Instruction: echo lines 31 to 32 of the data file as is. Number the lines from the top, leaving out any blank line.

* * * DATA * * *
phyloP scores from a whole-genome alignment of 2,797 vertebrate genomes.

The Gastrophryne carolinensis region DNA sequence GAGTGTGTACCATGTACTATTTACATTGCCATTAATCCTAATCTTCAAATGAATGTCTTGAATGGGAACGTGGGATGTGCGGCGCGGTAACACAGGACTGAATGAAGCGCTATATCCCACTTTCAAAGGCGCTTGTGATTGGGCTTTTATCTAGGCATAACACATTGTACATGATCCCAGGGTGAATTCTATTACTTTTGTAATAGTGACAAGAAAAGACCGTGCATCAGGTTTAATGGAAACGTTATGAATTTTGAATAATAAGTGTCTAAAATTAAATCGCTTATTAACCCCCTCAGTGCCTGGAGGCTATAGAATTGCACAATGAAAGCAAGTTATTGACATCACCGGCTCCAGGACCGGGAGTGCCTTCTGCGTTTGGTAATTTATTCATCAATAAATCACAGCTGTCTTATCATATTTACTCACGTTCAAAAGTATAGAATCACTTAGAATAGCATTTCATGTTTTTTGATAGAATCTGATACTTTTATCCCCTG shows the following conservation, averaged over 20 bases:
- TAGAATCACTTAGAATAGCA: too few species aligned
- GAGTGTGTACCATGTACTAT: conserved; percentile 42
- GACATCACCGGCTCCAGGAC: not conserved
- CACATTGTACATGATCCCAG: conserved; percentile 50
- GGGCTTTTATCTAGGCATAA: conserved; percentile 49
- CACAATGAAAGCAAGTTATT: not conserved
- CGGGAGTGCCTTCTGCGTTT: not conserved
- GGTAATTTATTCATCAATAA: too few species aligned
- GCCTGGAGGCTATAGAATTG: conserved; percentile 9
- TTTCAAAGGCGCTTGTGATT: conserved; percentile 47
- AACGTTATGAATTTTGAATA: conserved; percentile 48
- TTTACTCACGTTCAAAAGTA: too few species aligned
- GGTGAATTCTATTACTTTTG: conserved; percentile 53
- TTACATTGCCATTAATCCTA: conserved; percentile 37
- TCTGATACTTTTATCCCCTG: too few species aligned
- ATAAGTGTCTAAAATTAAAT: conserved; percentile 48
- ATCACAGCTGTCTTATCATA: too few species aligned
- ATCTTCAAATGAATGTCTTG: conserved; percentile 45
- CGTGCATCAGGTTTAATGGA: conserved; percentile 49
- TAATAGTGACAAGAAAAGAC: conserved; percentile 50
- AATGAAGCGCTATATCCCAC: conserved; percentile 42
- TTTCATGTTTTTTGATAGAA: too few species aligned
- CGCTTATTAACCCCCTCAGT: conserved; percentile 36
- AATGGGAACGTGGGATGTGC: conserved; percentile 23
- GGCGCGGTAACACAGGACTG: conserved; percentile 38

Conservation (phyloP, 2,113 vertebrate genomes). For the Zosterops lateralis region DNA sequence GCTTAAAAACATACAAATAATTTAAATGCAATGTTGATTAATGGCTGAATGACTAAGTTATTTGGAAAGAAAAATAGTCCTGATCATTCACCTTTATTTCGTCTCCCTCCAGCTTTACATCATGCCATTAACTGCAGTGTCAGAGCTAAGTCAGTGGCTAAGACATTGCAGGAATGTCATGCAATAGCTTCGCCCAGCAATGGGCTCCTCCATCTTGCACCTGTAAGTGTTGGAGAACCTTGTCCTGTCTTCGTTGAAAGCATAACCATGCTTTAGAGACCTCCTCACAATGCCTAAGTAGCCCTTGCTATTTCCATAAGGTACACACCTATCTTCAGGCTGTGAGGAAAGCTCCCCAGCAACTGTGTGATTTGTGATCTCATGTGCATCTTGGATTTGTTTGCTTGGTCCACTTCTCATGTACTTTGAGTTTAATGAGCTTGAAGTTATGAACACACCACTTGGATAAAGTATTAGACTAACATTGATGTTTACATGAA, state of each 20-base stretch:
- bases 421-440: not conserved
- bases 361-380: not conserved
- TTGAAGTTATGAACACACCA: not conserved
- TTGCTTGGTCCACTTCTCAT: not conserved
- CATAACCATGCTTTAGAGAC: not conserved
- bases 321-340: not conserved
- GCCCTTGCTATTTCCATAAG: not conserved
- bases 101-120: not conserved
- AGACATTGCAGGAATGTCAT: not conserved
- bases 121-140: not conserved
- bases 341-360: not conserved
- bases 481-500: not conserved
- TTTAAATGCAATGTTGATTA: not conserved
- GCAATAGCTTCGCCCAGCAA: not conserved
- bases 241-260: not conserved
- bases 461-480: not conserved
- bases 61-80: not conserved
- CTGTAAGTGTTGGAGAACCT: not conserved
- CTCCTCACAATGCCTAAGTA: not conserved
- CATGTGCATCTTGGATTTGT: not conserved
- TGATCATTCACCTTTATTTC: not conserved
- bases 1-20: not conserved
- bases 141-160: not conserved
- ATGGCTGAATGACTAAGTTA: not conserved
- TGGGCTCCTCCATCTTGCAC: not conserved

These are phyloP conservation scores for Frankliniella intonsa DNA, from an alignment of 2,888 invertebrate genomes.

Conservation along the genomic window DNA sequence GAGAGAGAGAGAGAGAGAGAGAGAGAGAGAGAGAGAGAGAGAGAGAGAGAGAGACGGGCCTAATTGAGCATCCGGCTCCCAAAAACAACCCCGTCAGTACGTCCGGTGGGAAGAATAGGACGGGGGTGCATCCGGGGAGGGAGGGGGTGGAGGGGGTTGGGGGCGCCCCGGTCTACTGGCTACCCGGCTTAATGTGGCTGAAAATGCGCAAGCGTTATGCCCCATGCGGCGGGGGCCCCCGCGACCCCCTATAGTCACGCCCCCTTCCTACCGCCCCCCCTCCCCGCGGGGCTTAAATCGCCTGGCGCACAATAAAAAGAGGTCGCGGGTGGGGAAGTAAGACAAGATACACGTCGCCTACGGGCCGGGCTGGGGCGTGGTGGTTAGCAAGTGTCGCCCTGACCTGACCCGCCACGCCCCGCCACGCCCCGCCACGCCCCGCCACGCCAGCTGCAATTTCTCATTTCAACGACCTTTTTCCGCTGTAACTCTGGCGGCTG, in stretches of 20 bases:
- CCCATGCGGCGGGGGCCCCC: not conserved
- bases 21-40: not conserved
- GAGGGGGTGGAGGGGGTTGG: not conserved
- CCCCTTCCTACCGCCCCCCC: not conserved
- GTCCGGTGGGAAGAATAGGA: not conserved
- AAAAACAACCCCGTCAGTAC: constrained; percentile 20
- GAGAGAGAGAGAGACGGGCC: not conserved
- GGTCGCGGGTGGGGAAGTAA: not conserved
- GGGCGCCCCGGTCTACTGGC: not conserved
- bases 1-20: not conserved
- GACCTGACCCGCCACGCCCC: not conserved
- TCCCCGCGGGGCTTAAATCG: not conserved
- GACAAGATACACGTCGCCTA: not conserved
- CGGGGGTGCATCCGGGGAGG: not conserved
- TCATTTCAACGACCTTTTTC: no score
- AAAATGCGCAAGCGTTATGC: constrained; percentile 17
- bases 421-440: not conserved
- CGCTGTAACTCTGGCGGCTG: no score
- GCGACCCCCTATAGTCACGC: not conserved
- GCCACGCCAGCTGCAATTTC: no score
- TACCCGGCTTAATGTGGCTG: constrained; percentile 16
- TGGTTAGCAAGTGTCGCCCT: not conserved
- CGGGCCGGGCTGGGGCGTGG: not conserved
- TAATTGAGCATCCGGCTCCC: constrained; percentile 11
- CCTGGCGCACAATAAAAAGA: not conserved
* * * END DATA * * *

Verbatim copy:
- TTGAAGTTATGAACACACCA: not conserved
- TTGCTTGGTCCACTTCTCAT: not conserved